In a potential breakthrough for lupus care, Oklahoma Medical Research Foundation scientists have discovered that many patients experiencing disease remission can safely taper off a commonly prescribed maintenance drug without sparking a relapse.
Their finding is crucial because prolonged use of the drug, mycophenolate mofetil, can have serious side effects.
During a clinical trial spanning six years, OMRF physician-scientists Eliza Chakravarty, M.D., and Judith James, M.D., Ph.D., found that people with lupus who stopped taking the drug remained in remission almost as often as those who continued taking it.
“Most clinical trials test whether new medications can improve symptoms, but this was the first one in the U.S. focused on understanding when and how we can stop a major lupus medication,” said James, who is OMRF’s executive vice president & chief medical officer. “This study also laid the foundation for ongoing work to help us predict which patients in remission should stay on medication.”
The trial involved 102 people with lupus in 19 clinics and hospitals nationwide, including OMRF’s Rheumatology Center of Excellence. It was funded by the National Institute of Allergy and Infectious Diseases, part of the National Institutes of Health, through the Autoimmunity Centers of Excellence. The journal The Lancet Rheumatology published the study’s findings Jan. 29.
Lupus is an autoimmune disease that can cause damage to the joints, skin, kidneys, heart and lungs. Marked by flares followed by periods of remission, lupus primarily strikes women. The most common form, systemic lupus erythematosus (SLE), causes or contributes to more than 3,000 annual deaths in the U.S., according to the Centers for Disease Control and Prevention.
Mycophenolate mofetil, an immunosuppressant sold under the trade name CellCept, originally received Food and Drug Administration approval in 1995 to treat or prevent organ rejection following kidney transplants. Scientists soon discovered the drug also controls severe lupus symptoms.
“The problem is that patients would stay on it forever, because we just didn’t know what would happen if they went off it,” Chakravarty said
Long-term use of mycophenolate mofetil can cause increased risk of infection, malignancies, gastritis, miscarriages and severe birth defects. Physicians warn people with lupus not to take the drug while pregnant or when breastfeeding.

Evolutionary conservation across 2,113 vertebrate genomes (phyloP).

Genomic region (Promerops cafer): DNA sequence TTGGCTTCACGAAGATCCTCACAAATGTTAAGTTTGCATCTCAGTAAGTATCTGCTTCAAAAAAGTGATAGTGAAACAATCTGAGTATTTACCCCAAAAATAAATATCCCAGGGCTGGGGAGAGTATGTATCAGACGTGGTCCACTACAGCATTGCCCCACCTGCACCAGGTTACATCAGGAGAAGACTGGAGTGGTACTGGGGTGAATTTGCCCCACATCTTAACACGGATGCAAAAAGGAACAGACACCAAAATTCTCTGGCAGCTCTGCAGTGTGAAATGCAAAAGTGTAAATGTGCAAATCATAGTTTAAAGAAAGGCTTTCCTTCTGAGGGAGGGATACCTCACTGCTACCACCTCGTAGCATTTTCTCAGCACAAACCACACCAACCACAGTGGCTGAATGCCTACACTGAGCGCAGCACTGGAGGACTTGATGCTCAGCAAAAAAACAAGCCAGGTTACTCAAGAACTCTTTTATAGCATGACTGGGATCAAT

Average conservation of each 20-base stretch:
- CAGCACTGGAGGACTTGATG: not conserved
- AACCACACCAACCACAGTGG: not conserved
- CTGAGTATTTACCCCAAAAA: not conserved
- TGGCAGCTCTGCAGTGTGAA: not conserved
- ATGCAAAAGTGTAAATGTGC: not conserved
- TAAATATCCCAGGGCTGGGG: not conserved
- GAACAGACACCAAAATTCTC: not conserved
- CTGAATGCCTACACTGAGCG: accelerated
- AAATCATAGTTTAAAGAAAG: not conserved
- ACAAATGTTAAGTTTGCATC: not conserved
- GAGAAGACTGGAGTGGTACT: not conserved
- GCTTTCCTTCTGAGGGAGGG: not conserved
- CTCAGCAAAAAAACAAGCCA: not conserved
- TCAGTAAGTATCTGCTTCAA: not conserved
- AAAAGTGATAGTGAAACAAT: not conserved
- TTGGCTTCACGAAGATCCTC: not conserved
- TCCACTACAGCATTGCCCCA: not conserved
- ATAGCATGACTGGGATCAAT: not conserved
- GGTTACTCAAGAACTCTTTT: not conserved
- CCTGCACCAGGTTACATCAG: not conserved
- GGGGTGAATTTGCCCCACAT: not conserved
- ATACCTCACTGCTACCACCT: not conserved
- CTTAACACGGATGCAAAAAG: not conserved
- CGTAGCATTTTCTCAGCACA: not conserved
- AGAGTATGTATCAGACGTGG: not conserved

Chakravarty, a rheumatologist who chairs OMRF’s Institutional Review Board, said the idea for the clinical trial first came to her in 2008 after several patients confided that they had stopped taking the drug due to its high cost, the nausea and malaise it induces, or their desire to have children.
“Anecdotally, I noticed that the next time I saw them, some of those people had not experienced any relapse,” Chakravarty said. “That’s when I knew this needed much closer examination.”
The study closely monitored patients in remission from SLE. Roughly half remained on mycophenolate mofetil for the 14-month study period, while the other half weaned off over the first three months and then remained off.
The results: Those who stopped taking the drug were 7% more likely to experience significant symptom relapse but also were less susceptible to infections than those who continued taking the drug, researchers found.
“Although further study is needed, these results may help guide rheumatologists’ conversations with their patients on the risks and benefits of stopping medication,” said James, a National Academy of Medicine member who holds the Lou C. Kerr Endowed Chair in Biomedical Research at OMRF.
She cautioned that people with lupus who take mycophenolate motefil should not stop without consulting their physician.
“The holy grail of further studies would be data to predict with more certainty who will experience problems by going off medication, and who won’t,” Chakravarty said.
The study received additional support from NIAID grant Nos. U19AI1082714 and UM1AI144292, and No. P30AR073750 from the National Institute of Arthritis and Musculoskeletal and Skin Diseases, also part of the National Institutes of Health.